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Now and then when I am absorbed in lists of forthcoming books, whether in the delicious catalogues of university presses (now likely to be digital only, alas) or in the pages of Publishers Weekly or in some other source of bookish intelligence, a strange thought pops into my head: Books will continue to appear after I am dead. (Perhaps in heaven I will receive a special dispensation. . . .)

In any case, at the moment, I am still here in this fallen but nonetheless beguiling world, still (mostly) in possession of my “faculties.” There are so many books to instruct and divert us, miming Creation itself in their gratuitous abundance.

Consider, for instance, Sarah Shaw’s The Art of Listening: A Guide to the Early Teachings of Buddhism (Shambhala, June), a galley of which I am reading right now. I am not a Buddhist, I don’t even understand Buddhism (or Buddhisms) very well, but I read a lot about it (and them). Shaw’s book interests me particularly for its emphasis on “listening” and the oral transmission of Buddhist teachings. “Most of us liked hearing stories in the evening as children,” she begins. The sentence would be better if it began “As children, most of us . . .” but nonetheless I felt an immediate connection with Shaw, who combines great learning with great modesty.

Coming sooner—early in March—is Angus Fletcher’s Wonderworks: The 25 Most Powerful Inventions in the History of Literature (Simon & Schuster). The subtitle issues a provocation, not accidentally. You want to argue with Fletcher? He “holds degrees in both neuroscience and literature, and . . . is currently a professor at Ohio State’s Project Narrative, the world’s leading academic institute for the new field of story science.” Bring it on, he says; he’s spoiling for a fight. (Note to my lit professor friends: This book would be a lot of fun to teach.)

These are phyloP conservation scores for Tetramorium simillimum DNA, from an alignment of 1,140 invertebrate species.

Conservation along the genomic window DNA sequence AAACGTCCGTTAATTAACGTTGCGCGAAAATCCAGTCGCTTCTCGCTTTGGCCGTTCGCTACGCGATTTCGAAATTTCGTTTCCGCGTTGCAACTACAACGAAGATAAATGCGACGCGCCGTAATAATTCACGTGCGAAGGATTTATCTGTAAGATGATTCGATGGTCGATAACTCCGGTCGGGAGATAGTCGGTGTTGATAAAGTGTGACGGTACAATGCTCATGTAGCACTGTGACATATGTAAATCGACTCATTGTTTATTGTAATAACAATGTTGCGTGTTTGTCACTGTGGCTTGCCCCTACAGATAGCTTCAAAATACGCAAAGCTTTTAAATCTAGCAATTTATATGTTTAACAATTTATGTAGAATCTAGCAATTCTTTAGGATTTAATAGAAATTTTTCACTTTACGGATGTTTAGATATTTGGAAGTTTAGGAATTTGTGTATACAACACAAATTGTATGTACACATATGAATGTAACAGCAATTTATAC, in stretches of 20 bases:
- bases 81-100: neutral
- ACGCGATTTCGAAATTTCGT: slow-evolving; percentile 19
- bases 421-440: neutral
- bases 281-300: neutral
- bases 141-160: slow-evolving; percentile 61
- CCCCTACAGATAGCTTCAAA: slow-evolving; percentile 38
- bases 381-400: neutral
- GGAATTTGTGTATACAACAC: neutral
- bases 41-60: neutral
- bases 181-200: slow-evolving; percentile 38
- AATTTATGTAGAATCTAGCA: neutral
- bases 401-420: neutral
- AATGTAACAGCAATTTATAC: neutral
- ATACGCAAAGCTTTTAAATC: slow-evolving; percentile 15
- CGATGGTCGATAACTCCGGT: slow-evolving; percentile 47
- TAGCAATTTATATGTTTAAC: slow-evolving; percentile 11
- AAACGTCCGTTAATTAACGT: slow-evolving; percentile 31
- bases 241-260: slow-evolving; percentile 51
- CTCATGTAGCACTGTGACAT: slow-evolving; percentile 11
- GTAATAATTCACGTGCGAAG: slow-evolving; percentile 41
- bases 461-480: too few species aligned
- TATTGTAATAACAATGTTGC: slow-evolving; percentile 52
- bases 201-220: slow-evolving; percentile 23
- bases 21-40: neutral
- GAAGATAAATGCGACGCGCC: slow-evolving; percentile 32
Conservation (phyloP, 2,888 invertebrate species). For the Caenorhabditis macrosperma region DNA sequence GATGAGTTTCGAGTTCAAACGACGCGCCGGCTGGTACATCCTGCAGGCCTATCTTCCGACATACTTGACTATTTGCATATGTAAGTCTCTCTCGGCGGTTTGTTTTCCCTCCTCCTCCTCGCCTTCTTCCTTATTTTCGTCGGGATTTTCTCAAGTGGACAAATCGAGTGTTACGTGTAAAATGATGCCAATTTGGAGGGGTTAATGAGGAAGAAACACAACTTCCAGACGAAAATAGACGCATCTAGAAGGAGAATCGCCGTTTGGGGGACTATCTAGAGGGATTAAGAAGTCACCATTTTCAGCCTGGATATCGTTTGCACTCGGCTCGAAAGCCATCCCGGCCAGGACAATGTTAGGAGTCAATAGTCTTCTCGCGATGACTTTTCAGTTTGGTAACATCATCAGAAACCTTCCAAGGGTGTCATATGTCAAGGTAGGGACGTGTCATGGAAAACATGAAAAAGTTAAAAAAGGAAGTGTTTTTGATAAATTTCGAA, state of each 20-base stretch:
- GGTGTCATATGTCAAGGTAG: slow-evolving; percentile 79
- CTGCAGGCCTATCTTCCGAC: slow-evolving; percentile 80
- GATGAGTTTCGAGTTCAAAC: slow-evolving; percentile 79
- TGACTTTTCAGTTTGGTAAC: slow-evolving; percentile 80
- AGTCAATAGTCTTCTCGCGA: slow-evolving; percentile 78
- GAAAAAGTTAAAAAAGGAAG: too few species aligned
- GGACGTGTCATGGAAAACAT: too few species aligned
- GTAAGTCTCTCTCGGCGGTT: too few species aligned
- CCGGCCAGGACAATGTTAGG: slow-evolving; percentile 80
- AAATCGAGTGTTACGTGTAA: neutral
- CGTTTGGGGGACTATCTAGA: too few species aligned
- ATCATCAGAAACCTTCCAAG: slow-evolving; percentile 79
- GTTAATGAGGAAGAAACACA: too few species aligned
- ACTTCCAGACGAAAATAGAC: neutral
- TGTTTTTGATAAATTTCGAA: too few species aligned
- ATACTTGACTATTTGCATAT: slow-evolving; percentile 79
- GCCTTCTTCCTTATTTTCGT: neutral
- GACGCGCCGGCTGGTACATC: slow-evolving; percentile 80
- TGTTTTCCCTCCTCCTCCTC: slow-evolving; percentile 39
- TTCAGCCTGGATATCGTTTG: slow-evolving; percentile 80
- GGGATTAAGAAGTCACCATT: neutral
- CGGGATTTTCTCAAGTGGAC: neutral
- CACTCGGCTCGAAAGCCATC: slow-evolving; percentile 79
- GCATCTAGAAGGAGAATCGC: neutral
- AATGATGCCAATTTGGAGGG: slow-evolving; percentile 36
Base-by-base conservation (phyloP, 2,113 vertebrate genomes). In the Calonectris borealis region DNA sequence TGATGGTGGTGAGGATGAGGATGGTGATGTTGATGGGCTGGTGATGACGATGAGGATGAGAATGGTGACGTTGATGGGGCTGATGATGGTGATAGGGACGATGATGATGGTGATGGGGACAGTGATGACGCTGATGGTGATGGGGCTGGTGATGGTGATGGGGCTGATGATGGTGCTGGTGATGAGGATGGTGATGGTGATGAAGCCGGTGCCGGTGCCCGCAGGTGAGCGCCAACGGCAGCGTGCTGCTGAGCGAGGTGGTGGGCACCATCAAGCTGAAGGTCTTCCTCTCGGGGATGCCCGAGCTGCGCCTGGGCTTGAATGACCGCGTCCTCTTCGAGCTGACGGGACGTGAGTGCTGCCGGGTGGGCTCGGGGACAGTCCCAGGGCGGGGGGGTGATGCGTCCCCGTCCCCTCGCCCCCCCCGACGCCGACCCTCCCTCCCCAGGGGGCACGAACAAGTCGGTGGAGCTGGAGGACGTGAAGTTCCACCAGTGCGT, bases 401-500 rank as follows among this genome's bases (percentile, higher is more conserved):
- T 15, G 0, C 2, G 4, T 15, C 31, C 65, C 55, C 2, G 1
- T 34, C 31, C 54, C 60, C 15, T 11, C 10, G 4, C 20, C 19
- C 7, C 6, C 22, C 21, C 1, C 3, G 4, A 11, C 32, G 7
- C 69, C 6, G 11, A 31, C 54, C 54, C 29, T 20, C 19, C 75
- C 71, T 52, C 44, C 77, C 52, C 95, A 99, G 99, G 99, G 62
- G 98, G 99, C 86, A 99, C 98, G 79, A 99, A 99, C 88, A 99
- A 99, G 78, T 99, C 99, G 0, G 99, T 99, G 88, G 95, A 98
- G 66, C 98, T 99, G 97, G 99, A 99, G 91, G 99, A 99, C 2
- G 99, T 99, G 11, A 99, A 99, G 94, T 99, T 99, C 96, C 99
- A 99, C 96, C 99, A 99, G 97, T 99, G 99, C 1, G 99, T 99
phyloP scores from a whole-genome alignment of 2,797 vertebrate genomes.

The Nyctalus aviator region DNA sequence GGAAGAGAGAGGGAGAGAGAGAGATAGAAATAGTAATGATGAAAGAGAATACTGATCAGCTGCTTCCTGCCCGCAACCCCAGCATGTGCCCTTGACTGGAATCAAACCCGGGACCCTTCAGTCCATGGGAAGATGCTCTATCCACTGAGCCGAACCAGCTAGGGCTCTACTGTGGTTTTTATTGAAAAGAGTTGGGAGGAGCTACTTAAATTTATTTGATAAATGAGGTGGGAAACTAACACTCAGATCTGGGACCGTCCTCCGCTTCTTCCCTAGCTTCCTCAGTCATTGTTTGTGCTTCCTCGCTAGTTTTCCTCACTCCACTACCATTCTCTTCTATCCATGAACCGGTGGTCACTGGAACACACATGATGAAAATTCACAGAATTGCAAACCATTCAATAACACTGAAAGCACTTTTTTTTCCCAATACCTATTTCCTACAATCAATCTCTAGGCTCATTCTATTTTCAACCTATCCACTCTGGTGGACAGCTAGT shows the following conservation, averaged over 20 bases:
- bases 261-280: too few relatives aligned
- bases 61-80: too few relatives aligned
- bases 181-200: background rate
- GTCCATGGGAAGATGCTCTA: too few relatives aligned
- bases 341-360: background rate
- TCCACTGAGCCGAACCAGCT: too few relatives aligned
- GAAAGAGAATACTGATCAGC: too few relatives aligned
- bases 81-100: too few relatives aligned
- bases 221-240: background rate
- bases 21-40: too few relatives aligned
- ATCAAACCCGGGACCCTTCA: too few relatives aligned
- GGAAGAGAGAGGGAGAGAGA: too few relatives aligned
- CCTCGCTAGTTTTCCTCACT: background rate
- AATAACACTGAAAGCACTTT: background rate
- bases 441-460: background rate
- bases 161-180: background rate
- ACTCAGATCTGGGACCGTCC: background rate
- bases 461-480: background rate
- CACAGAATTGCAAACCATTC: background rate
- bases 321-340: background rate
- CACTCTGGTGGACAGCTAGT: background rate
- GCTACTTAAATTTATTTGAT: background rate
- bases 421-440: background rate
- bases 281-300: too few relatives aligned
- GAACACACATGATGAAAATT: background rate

If you are a reader of fiction, keep an eye out for Francis Spufford’s Light Perpetual (Scribner, May), already published in the U.K. (where the reviews were exceedingly good). Spufford is one of my favorite writers. Mainly he’s done “nonfiction” (that comically inadequate term), wildly various, but in midlife he’s taken up fiction as well; you may have seen Golden Hill, his first novel. I’m not going to rehearse the premise of Light Perpetual, which is strange; I’ll just urge you to give the book a look (adding that Alan Jacobs loved it).

If you share my fondness for good books about walking, you’ll want to keep an eye out for Sauntering: Writers Walk Europe, edited and introduced by Duncan Minshull (Notting Hill, April). I wrote about an earlier anthology that Minshull put together, Beneath My Feet: Writers About Walking; this new collection promises to be equally tasty. Patrick Leigh Fermor bats leadoff.

In addition to a torrent of individual titles, every publishing season features conjunctions of related books, some of them predictable (wait for the flood of titles on the insurrection in Washington, D.C.), some less so. I started by mentioning Sarah Shaw’s The Art of Listening. You might read it alongside John Colapinto’s just-published This Is the Voice (Simon & Schuster) and Ethan Cross’s Chatter: The Voice in Our Head, Why It Matters, and How to Harness It (Crown), also just out. Maybe this improbable conjunction will send you farther afield, until you stumble on the work of the late, great Jesuit scholar Walter Ong, who will give you a lifetime of reading-paths to follow in addition to his own magnificent shelf of books (start with The Presence of the Word). How blessed we are, despite all the miseries and vexations, despite our own failings and those of our fellow sinners.

John Wilson is a contributing editor for The Englewood Review of Books and senior editor at The Marginalia Review of Books.

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